1. athingtoconsider

                The “vaccine skeptics” won’t change their tune when the vaccines go from under the EUAs to full approval as they will before long. fumo

                But I thought full approval required 5-10 years of testing?

                So how can they be fully approved “before long?” And if they are fully approved prematurely (because of longer term side effects), what is that going to do to the credibility of all new vaccines?

                This undue haste reeks of panic to me of some oldsters who perhaps think that if they can only survive a bit longer that their wealth and power might soon, via advancing Science, enable them to cheat Death for hundreds of years or perhaps indefinitely. And if that comes at the expense of younger generations, that’s nothing new to many Baby Boomers, is it?

              2. campbeln

                Jon Stuart took YEARS fighting for the 9/11 responders ill health related to that fateful day.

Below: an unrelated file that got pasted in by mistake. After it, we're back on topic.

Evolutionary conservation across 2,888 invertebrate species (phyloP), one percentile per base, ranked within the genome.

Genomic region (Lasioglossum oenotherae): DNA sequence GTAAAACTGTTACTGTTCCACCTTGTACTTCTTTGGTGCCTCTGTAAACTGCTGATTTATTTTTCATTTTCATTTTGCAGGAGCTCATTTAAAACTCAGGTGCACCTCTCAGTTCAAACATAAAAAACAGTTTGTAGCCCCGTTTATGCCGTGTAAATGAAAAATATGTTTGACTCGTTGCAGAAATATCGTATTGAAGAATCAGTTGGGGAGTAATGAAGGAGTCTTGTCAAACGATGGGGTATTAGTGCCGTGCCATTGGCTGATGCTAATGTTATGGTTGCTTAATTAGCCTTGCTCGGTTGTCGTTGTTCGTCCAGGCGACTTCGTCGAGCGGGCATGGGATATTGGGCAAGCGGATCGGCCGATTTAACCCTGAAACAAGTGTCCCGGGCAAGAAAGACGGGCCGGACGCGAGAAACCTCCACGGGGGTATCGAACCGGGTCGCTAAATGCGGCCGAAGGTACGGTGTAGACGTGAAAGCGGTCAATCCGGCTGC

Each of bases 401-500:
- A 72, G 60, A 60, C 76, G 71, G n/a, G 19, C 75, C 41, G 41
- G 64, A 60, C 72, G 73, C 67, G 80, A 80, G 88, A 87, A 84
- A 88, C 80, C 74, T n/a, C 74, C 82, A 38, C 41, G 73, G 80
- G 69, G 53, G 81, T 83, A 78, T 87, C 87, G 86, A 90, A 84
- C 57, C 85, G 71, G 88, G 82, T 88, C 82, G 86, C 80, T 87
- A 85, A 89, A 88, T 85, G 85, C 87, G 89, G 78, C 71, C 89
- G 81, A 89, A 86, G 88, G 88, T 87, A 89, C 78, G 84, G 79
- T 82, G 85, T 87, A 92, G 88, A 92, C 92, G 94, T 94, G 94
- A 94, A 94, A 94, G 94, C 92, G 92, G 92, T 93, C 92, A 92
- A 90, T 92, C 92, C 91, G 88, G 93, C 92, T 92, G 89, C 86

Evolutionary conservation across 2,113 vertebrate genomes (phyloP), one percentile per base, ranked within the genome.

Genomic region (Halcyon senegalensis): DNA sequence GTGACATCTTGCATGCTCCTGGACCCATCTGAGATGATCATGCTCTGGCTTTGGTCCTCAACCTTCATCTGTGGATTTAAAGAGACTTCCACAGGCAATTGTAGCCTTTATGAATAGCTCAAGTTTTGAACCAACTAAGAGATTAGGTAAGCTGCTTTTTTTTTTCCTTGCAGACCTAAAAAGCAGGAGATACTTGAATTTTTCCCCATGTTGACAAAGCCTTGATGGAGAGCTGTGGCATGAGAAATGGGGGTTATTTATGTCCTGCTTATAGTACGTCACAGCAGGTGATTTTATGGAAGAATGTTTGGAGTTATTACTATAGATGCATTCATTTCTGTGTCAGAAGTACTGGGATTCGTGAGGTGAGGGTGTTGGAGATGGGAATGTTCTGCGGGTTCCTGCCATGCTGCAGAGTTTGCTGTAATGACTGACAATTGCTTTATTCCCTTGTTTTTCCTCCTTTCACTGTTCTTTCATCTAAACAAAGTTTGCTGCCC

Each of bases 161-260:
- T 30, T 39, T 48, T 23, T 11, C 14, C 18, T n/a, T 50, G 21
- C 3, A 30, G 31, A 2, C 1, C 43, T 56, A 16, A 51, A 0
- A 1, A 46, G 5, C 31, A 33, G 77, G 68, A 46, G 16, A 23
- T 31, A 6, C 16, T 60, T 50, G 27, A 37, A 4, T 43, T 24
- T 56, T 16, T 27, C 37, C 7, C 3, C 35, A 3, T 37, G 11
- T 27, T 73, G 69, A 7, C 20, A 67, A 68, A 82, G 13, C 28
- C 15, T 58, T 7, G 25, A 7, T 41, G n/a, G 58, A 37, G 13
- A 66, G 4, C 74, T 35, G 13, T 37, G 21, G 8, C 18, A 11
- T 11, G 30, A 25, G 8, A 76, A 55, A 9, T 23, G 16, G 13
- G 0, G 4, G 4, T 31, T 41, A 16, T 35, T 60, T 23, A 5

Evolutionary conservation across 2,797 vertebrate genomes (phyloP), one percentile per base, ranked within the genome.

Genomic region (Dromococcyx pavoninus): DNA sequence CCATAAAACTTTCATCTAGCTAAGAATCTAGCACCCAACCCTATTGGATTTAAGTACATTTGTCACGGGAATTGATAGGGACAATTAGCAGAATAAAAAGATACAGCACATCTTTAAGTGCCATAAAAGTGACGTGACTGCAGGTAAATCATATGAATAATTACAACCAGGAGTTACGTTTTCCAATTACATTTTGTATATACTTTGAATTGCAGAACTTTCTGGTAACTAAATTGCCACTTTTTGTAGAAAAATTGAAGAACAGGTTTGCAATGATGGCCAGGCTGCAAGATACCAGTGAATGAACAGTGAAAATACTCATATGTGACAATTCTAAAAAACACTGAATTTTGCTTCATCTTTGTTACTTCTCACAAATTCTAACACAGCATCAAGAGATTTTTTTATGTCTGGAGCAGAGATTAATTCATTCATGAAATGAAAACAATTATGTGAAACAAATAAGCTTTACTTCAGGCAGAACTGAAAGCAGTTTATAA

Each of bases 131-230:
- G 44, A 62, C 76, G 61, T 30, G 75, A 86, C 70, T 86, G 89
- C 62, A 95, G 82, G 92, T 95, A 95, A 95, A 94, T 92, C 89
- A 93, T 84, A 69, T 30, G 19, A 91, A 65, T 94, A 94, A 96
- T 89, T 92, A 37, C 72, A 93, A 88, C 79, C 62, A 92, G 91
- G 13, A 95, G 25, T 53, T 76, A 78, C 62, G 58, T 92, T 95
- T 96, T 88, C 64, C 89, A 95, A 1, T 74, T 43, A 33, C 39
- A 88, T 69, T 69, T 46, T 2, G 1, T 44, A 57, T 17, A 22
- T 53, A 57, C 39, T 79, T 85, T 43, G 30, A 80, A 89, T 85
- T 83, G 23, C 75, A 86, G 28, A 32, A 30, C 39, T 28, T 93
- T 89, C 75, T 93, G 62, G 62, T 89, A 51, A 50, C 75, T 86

Similar denials are still ongoing for Gulf War Syndrome.

                Fallout from the mRNA Phase 3 trials we’re currently conducting (poorly) will run a similar path.

                1. fumo

                  Covering up bad results from the mRNA vaccines to railroad regulatory approval will require corrupting not just any one nation’s vaccine approval process, which might be possible, but the processes of *every* country conducting such a process. Is the conspiracy to promote mRNA vaccines a global one involving all countries’ regulatory systems simultaneously then? How likely is that to successfully be accomplished? I can see one country or another being corrupted, but *all* of them at once? Please forgive my skepticism.

                  1. Yves Smith

                    From reader KLG via e-mail:

                    fumo seems to think the approval apparatus is much more atomized than it is. Regulatory capture is certainly the order of the day in the US and this seems to be true, though less so, in the EU. Is WHO to be trusted? India, Russia, and China go their own way for their own “good and sufficient” reasons, with some doing better than others. Africa is left out so far. South America follows the US? I do not know. Canada is stuck with us, without any vaccine manufacturing infrastructure, which they allowed to disappear. I’m not up to date on Australia and New Zealand.

        2. Cuibono